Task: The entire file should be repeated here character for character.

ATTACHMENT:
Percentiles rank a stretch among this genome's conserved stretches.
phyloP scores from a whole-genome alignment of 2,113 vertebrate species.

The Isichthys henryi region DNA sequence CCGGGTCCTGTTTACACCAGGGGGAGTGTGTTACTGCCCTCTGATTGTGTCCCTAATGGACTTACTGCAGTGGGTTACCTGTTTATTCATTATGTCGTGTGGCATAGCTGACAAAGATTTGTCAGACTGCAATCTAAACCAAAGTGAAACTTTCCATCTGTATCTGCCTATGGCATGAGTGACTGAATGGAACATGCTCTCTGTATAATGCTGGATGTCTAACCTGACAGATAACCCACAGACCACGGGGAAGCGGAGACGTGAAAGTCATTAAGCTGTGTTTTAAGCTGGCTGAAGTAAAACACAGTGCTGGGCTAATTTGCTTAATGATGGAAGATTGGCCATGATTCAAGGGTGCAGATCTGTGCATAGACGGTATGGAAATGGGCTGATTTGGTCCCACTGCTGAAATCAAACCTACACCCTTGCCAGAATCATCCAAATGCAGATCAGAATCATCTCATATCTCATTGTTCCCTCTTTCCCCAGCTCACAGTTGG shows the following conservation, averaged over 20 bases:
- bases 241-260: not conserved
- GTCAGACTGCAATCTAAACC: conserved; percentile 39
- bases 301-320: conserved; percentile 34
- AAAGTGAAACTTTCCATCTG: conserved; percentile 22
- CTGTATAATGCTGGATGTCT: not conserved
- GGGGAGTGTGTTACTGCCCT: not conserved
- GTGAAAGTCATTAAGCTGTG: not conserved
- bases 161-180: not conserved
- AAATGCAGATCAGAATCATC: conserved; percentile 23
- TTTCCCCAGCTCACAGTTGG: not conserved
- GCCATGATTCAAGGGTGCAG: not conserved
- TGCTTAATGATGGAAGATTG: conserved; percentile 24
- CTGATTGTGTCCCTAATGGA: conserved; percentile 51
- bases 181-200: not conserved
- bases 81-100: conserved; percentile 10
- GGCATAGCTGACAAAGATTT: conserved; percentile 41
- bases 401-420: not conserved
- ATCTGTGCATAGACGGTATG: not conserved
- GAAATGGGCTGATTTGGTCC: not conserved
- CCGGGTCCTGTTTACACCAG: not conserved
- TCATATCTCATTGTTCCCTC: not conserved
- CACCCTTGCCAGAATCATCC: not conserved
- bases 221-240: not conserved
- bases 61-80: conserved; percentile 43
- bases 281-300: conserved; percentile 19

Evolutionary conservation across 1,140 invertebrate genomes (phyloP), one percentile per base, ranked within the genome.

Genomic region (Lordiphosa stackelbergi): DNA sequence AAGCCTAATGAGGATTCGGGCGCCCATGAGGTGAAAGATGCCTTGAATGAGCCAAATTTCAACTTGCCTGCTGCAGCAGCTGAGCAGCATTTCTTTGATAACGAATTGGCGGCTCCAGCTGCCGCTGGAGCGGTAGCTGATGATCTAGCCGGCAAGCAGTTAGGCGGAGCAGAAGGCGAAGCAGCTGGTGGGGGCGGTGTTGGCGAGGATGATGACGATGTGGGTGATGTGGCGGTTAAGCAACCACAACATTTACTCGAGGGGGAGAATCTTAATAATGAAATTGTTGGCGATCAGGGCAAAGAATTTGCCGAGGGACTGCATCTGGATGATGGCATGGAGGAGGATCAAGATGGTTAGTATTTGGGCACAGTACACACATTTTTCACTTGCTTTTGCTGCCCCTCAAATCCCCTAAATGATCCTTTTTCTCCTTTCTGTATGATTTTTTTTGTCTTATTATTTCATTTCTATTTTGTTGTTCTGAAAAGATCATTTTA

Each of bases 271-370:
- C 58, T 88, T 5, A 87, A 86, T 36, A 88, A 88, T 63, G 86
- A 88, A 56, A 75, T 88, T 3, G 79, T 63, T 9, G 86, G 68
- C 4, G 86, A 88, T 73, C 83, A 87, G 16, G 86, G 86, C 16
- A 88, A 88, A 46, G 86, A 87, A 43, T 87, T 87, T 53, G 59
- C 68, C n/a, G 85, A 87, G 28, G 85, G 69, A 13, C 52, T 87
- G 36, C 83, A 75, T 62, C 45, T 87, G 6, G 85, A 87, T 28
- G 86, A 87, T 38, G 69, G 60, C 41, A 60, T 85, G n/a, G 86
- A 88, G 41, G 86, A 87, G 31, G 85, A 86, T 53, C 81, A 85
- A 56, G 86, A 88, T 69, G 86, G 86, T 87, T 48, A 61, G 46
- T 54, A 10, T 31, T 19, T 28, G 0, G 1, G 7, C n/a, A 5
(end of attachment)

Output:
Percentiles rank a stretch among this genome's conserved stretches.
phyloP scores from a whole-genome alignment of 2,113 vertebrate species.

The Isichthys henryi region DNA sequence CCGGGTCCTGTTTACACCAGGGGGAGTGTGTTACTGCCCTCTGATTGTGTCCCTAATGGACTTACTGCAGTGGGTTACCTGTTTATTCATTATGTCGTGTGGCATAGCTGACAAAGATTTGTCAGACTGCAATCTAAACCAAAGTGAAACTTTCCATCTGTATCTGCCTATGGCATGAGTGACTGAATGGAACATGCTCTCTGTATAATGCTGGATGTCTAACCTGACAGATAACCCACAGACCACGGGGAAGCGGAGACGTGAAAGTCATTAAGCTGTGTTTTAAGCTGGCTGAAGTAAAACACAGTGCTGGGCTAATTTGCTTAATGATGGAAGATTGGCCATGATTCAAGGGTGCAGATCTGTGCATAGACGGTATGGAAATGGGCTGATTTGGTCCCACTGCTGAAATCAAACCTACACCCTTGCCAGAATCATCCAAATGCAGATCAGAATCATCTCATATCTCATTGTTCCCTCTTTCCCCAGCTCACAGTTGG shows the following conservation, averaged over 20 bases:
- bases 241-260: not conserved
- GTCAGACTGCAATCTAAACC: conserved; percentile 39
- bases 301-320: conserved; percentile 34
- AAAGTGAAACTTTCCATCTG: conserved; percentile 22
- CTGTATAATGCTGGATGTCT: not conserved
- GGGGAGTGTGTTACTGCCCT: not conserved
- GTGAAAGTCATTAAGCTGTG: not conserved
- bases 161-180: not conserved
- AAATGCAGATCAGAATCATC: conserved; percentile 23
- TTTCCCCAGCTCACAGTTGG: not conserved
- GCCATGATTCAAGGGTGCAG: not conserved
- TGCTTAATGATGGAAGATTG: conserved; percentile 24
- CTGATTGTGTCCCTAATGGA: conserved; percentile 51
- bases 181-200: not conserved
- bases 81-100: conserved; percentile 10
- GGCATAGCTGACAAAGATTT: conserved; percentile 41
- bases 401-420: not conserved
- ATCTGTGCATAGACGGTATG: not conserved
- GAAATGGGCTGATTTGGTCC: not conserved
- CCGGGTCCTGTTTACACCAG: not conserved
- TCATATCTCATTGTTCCCTC: not conserved
- CACCCTTGCCAGAATCATCC: not conserved
- bases 221-240: not conserved
- bases 61-80: conserved; percentile 43
- bases 281-300: conserved; percentile 19

Evolutionary conservation across 1,140 invertebrate genomes (phyloP), one percentile per base, ranked within the genome.

Genomic region (Lordiphosa stackelbergi): DNA sequence AAGCCTAATGAGGATTCGGGCGCCCATGAGGTGAAAGATGCCTTGAATGAGCCAAATTTCAACTTGCCTGCTGCAGCAGCTGAGCAGCATTTCTTTGATAACGAATTGGCGGCTCCAGCTGCCGCTGGAGCGGTAGCTGATGATCTAGCCGGCAAGCAGTTAGGCGGAGCAGAAGGCGAAGCAGCTGGTGGGGGCGGTGTTGGCGAGGATGATGACGATGTGGGTGATGTGGCGGTTAAGCAACCACAACATTTACTCGAGGGGGAGAATCTTAATAATGAAATTGTTGGCGATCAGGGCAAAGAATTTGCCGAGGGACTGCATCTGGATGATGGCATGGAGGAGGATCAAGATGGTTAGTATTTGGGCACAGTACACACATTTTTCACTTGCTTTTGCTGCCCCTCAAATCCCCTAAATGATCCTTTTTCTCCTTTCTGTATGATTTTTTTTGTCTTATTATTTCATTTCTATTTTGTTGTTCTGAAAAGATCATTTTA

Each of bases 271-370:
- C 58, T 88, T 5, A 87, A 86, T 36, A 88, A 88, T 63, G 86
- A 88, A 56, A 75, T 88, T 3, G 79, T 63, T 9, G 86, G 68
- C 4, G 86, A 88, T 73, C 83, A 87, G 16, G 86, G 86, C 16
- A 88, A 88, A 46, G 86, A 87, A 43, T 87, T 87, T 53, G 59
- C 68, C n/a, G 85, A 87, G 28, G 85, G 69, A 13, C 52, T 87
- G 36, C 83, A 75, T 62, C 45, T 87, G 6, G 85, A 87, T 28
- G 86, A 87, T 38, G 69, G 60, C 41, A 60, T 85, G n/a, G 86
- A 88, G 41, G 86, A 87, G 31, G 85, A 86, T 53, C 81, A 85
- A 56, G 86, A 88, T 69, G 86, G 86, T 87, T 48, A 61, G 46
- T 54, A 10, T 31, T 19, T 28, G 0, G 1, G 7, C n/a, A 5